A few years ago, in one of her first conversations with Stasia, before we married, my grandmother explained that for her, the hardest part of growing old was “how much the world changes around you– and what you once thought were progressive views start to just sort of date you.” While in hindsight, I think this was probably just Nana’s way of letting Stasia know that she was eager to learn more about her Yoga studies, I was pretty struck by the authority that my grandmother could actually bring to those words.
She was 91 at the time, and a couple big changes had happened in quick succession– I remember briefing Stasia on the Metra on the way out to Wheaton, IL for this visit. Nana was still grappling with the loss of her life partner to a stroke that took most of him suddenly, and the remainder piece by piece over several pretty heartbreaking months of commutes to the hospice, which had left her in a vulnerable and introspective place. My grandfather was a Christian author and Professor at Wheaton College, and he and Nana shared with each other and instilled in their family and friends a deep and forward-thinking faith.
It was the kind of faith that grew from knowing true darkness in WWII, the kind of faith that had stood for peace during the Civil Rights movement and Vietnam, that threw support behind their son’s decision to be a sculptor, the kind of faith that saw the only Obama campaign signs in their suburban cul-de-sac firmly planted in my grandparents’ front yard.
And now the church in their community was being sold. This was a church that Nana looked at everyday out of her back window, across a field strewn with memories of her grandkids playing soccer and launching model rockets. It wasn’t the church she and Papa had attended, but the cross on its steeple had been a comfort for her over the last months.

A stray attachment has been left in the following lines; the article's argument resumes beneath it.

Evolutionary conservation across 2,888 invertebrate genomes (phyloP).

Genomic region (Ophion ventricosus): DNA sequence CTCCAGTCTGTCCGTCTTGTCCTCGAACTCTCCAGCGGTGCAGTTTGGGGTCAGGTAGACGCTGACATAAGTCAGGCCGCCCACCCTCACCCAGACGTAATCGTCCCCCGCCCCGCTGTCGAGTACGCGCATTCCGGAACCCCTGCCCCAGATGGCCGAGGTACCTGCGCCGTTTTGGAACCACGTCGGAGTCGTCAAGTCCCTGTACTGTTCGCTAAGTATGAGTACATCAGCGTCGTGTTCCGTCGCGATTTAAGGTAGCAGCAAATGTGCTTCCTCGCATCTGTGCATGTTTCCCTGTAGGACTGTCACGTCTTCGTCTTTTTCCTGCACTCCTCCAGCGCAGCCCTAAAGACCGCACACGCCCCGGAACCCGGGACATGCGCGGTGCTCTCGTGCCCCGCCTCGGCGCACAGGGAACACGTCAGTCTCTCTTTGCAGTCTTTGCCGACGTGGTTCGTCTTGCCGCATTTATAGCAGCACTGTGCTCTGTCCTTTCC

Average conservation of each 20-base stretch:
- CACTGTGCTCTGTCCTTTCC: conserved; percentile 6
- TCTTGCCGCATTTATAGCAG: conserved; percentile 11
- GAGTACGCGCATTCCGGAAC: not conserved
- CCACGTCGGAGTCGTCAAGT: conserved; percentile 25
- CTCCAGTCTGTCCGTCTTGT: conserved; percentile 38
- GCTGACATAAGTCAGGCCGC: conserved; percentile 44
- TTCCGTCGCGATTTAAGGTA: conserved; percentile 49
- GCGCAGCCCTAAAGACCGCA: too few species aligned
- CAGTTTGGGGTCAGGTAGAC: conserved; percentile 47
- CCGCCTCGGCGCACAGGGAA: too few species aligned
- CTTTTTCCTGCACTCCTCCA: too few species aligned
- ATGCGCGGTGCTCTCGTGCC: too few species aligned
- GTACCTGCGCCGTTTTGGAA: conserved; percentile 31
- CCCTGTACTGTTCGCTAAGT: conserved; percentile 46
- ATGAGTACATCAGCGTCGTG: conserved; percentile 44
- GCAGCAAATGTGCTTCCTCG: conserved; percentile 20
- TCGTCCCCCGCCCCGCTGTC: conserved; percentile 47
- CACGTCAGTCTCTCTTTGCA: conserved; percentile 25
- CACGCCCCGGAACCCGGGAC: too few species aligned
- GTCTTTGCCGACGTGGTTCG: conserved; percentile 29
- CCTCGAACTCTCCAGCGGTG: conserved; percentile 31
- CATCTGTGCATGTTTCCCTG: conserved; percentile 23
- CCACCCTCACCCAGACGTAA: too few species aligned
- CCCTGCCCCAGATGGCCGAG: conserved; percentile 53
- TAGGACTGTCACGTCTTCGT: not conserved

Nana had learned in her book group that a local Mosque had bought the building. Reactions so far had been a greatest hits of thinly-veiled Islamophobia: “our home values will really take a hit, losing that church.” “The community used to be so close, everyone knew each other, I really wonder what happened.”
My family worried that this was all too much at once, and that Nana might become withdrawn, depressed. Maybe it was time to think about an assisted-living facility. But at 91, my grandmother chose to act on her faith to set a radical and loving example.
She organized a coffee at her house for the whole neighborhood, inviting members of the Mosque to her home for conversation, welcome, and healing — she told them about her husband, and the afternoon naturally fell into a discussion of Christian and Muslim views on the end of life, and the importance of faith and family. At an intersection in her life where no one would have blamed her for closing herself off for awhile, my grandmother chose to know her new neighbors, she chose an abundant and expansive vision of her community.
A few years later in 2015, when Professor Larycia Hawkins of Wheaton College was placed on academic leave after wearing a headscarf in solidarity with Muslims during the season of Lent, and asserting that Muslims and Christians “worship the same God,” I remember being taken by surprise at Nana’s frustration that her husband’s name be tied to an institution with such a narrow scope in their faith– her own, in many ways, had outgrown Wheaton.
The world will keep changing around us, and it’s not just the hardest part of growing old, it’s the hardest part of growing as a Christian. What felt progressive 50 years ago, 10 years ago, today, won’t be enough tomorrow. Our faith doesn’t let us rest on our laurels. My grandmother reminded her family through her lived example that to be a Christian is to be the constant vanguard of love, to cull a vision of community out of the darkest times, when we feel we’re at our most vulnerable.
A few weeks ago, at the Women’s March in Washington, D.C. with Stasia, my wife turned to me and laughed, pulling herself to my ear– “I can’t wait to tell Nana about this.”
This testimony was offered at the 11am worship service on Sunday, February 19th by Evan Holmes as part of a series of testimonies by members of St. Luke’s about the people who have shaped our faith and taught us how to live out our Christian faith.